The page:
On the issue of building contacts, one of the best (and many) pieces of advice given to me so far has been to note every phone number and email address you come in contact with, as you’ll always find a need for it down the line – even in the most unexpected way. In my few weeks in a newspaper I’ve already seen that to be true.

For now though I’ll continue to work on building up my contacts, as I always knew I needed to, and I will continue to add the “but” to my answer. To me, contacts can come as a result of many things, with trust always being at the fulcrum. With that assumption, I plan to press on as best I can and see what happens next.

* I’m certainly where I want to be for my age, but not in an overall “career” sense, and what 21 year old would want to be? That’d be awful boring. 

On your marks…

The pace is really picking up for the Blog Awards – you can now make your nominations for the various categories here.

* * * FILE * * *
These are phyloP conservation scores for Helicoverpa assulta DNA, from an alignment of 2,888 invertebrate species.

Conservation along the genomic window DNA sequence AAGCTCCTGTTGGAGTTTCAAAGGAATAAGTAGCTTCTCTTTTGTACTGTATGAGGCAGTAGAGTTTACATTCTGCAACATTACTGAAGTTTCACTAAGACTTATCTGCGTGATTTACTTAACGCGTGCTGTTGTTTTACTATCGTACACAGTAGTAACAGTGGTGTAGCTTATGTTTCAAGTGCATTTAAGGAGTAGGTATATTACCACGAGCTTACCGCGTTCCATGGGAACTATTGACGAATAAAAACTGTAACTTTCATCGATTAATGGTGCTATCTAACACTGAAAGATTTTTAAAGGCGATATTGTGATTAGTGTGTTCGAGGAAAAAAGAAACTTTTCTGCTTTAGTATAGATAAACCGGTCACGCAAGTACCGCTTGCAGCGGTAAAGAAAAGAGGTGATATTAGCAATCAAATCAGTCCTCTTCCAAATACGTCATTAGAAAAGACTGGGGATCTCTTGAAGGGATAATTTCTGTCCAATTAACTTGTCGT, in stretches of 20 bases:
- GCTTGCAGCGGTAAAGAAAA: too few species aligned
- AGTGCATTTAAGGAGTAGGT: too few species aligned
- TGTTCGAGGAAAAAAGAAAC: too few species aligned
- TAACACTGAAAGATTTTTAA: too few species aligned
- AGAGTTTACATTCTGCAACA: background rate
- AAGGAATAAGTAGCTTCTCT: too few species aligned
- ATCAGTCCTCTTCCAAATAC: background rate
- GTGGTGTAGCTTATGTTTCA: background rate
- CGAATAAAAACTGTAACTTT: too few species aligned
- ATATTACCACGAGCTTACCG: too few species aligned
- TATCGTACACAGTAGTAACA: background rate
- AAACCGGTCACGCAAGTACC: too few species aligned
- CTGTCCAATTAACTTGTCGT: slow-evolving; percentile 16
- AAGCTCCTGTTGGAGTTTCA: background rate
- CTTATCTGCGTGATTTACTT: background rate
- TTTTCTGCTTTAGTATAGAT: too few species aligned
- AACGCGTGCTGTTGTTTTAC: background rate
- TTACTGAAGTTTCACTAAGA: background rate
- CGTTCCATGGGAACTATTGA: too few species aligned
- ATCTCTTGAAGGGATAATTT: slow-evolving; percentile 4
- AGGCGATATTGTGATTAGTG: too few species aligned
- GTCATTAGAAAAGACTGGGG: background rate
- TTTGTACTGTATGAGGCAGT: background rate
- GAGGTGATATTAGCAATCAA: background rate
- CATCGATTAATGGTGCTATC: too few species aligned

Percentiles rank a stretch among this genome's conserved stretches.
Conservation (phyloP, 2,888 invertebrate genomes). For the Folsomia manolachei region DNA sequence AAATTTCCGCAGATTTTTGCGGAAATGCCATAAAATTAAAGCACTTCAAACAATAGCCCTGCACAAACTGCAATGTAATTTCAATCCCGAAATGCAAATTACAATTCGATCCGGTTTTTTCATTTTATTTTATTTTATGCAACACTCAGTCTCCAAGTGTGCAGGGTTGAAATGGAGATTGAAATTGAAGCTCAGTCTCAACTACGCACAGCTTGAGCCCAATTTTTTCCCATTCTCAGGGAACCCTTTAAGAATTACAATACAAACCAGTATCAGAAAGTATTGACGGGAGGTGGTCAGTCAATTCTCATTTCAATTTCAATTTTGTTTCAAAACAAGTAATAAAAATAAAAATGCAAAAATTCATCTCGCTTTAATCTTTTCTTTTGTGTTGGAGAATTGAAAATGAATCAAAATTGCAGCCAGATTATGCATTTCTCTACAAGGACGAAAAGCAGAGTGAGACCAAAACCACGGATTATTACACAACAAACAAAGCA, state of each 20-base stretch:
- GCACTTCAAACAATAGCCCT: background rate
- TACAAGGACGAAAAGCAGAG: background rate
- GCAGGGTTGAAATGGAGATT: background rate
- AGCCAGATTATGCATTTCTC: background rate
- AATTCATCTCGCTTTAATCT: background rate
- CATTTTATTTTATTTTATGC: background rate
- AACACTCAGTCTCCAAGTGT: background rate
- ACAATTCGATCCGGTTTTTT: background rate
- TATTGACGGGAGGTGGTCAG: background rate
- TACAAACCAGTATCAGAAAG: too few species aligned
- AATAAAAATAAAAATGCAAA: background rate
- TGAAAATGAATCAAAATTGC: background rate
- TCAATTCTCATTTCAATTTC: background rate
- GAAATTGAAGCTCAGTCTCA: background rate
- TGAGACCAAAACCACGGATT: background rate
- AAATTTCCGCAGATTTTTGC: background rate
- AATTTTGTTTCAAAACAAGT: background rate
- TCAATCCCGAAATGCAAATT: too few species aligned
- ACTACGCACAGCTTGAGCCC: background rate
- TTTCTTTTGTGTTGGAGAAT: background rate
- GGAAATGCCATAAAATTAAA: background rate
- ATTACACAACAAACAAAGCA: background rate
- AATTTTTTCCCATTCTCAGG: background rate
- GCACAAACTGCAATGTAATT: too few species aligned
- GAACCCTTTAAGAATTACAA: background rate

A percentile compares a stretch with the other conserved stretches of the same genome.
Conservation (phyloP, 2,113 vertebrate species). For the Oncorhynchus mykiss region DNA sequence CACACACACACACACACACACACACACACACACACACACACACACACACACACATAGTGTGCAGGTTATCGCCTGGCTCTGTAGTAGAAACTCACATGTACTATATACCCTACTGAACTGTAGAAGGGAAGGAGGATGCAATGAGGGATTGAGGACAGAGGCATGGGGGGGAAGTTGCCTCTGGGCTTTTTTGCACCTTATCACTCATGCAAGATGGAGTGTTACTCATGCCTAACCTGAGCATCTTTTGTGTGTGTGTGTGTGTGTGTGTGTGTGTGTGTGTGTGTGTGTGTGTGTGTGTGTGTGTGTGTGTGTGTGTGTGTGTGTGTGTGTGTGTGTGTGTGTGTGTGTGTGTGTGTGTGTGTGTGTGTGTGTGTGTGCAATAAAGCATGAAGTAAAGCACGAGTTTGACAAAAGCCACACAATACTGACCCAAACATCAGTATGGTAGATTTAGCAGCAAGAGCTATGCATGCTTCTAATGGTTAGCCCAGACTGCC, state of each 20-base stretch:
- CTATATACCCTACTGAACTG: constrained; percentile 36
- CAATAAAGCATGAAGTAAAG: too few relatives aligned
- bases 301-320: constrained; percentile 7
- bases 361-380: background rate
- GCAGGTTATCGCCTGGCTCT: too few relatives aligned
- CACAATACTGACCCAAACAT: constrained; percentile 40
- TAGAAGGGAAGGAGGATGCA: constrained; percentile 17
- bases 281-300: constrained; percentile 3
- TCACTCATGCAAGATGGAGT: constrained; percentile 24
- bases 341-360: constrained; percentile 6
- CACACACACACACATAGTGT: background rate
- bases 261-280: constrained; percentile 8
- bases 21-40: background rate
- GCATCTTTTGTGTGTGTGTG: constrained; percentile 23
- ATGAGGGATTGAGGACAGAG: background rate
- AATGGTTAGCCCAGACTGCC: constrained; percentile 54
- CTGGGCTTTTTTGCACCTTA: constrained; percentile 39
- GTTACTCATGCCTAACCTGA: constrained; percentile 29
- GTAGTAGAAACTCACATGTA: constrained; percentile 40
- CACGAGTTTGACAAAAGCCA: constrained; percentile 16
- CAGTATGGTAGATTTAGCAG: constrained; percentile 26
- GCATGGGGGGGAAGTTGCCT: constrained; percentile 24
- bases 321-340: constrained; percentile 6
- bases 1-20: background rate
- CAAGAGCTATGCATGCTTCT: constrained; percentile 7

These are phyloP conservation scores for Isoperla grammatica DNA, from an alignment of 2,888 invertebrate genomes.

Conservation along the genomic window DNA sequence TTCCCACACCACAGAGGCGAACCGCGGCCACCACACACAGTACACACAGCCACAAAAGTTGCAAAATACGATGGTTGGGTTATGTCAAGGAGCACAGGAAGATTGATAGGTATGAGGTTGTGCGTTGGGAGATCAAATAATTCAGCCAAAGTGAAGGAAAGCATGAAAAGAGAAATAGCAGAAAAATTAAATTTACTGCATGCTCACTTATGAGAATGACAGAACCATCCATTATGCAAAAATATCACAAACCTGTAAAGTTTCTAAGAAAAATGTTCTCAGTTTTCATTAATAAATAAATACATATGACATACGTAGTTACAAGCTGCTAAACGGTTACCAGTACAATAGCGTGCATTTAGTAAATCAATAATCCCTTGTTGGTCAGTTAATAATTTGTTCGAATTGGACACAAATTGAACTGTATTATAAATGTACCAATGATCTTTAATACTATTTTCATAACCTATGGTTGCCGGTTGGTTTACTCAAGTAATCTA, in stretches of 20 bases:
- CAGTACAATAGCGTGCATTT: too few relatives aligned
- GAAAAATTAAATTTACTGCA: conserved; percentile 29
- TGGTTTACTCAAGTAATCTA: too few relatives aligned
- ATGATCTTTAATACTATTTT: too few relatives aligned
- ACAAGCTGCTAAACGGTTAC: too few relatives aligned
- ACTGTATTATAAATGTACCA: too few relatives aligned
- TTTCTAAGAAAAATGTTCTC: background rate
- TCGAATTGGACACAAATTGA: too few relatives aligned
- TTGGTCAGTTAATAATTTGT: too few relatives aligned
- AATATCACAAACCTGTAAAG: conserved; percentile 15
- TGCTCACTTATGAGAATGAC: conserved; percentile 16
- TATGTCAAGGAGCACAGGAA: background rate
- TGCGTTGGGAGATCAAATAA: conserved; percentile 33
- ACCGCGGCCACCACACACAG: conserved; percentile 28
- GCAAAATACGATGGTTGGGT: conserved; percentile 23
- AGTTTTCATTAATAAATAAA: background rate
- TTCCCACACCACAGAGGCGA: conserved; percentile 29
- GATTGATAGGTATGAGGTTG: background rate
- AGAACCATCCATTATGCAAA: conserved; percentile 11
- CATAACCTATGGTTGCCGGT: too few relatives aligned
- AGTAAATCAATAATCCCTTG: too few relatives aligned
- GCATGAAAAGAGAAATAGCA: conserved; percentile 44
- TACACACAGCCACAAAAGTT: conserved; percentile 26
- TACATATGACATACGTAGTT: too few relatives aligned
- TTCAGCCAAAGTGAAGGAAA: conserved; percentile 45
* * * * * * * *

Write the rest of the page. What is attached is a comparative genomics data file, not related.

The nominations will be made up into a longlist, which will then go to the public vote to decide on a shortlist. Those lucky enough to make it this far will become the final cateogry nominees with the Blog Awards panel deciding on the winner.

If you happen to think anything on this site is worth long-listing I wouldn’t be entirely opposed to the compliment at all…

In other good Blog Award news, it looks like Damien has filled up the sponsor list already, with just the Best Blog to be decided (which will be done via auction in the coming weeks/months).

And now to sit down and put some serious thought into my nominations…

Welcome Kathy

Cian gave us a quick tour through the handful of blogs belonging to Irish journalists the other day; well worth a look if you’re interested (and it’s good to see the number rising, especially in recent weeks).

Anyway – I noticed in one of my RSS feeds (and so did Cian) that Kathy Foley, formerly of the Sunday Times Ireland and now a freelancer, has also dipped her toe into the water. You can head over to her site and read all about her exploits as she makes the jump from staff to freelancer – a pretty interesting place to start a blog I would say!

Welcome Kathy, hope you’re settling into the your new venture well enough!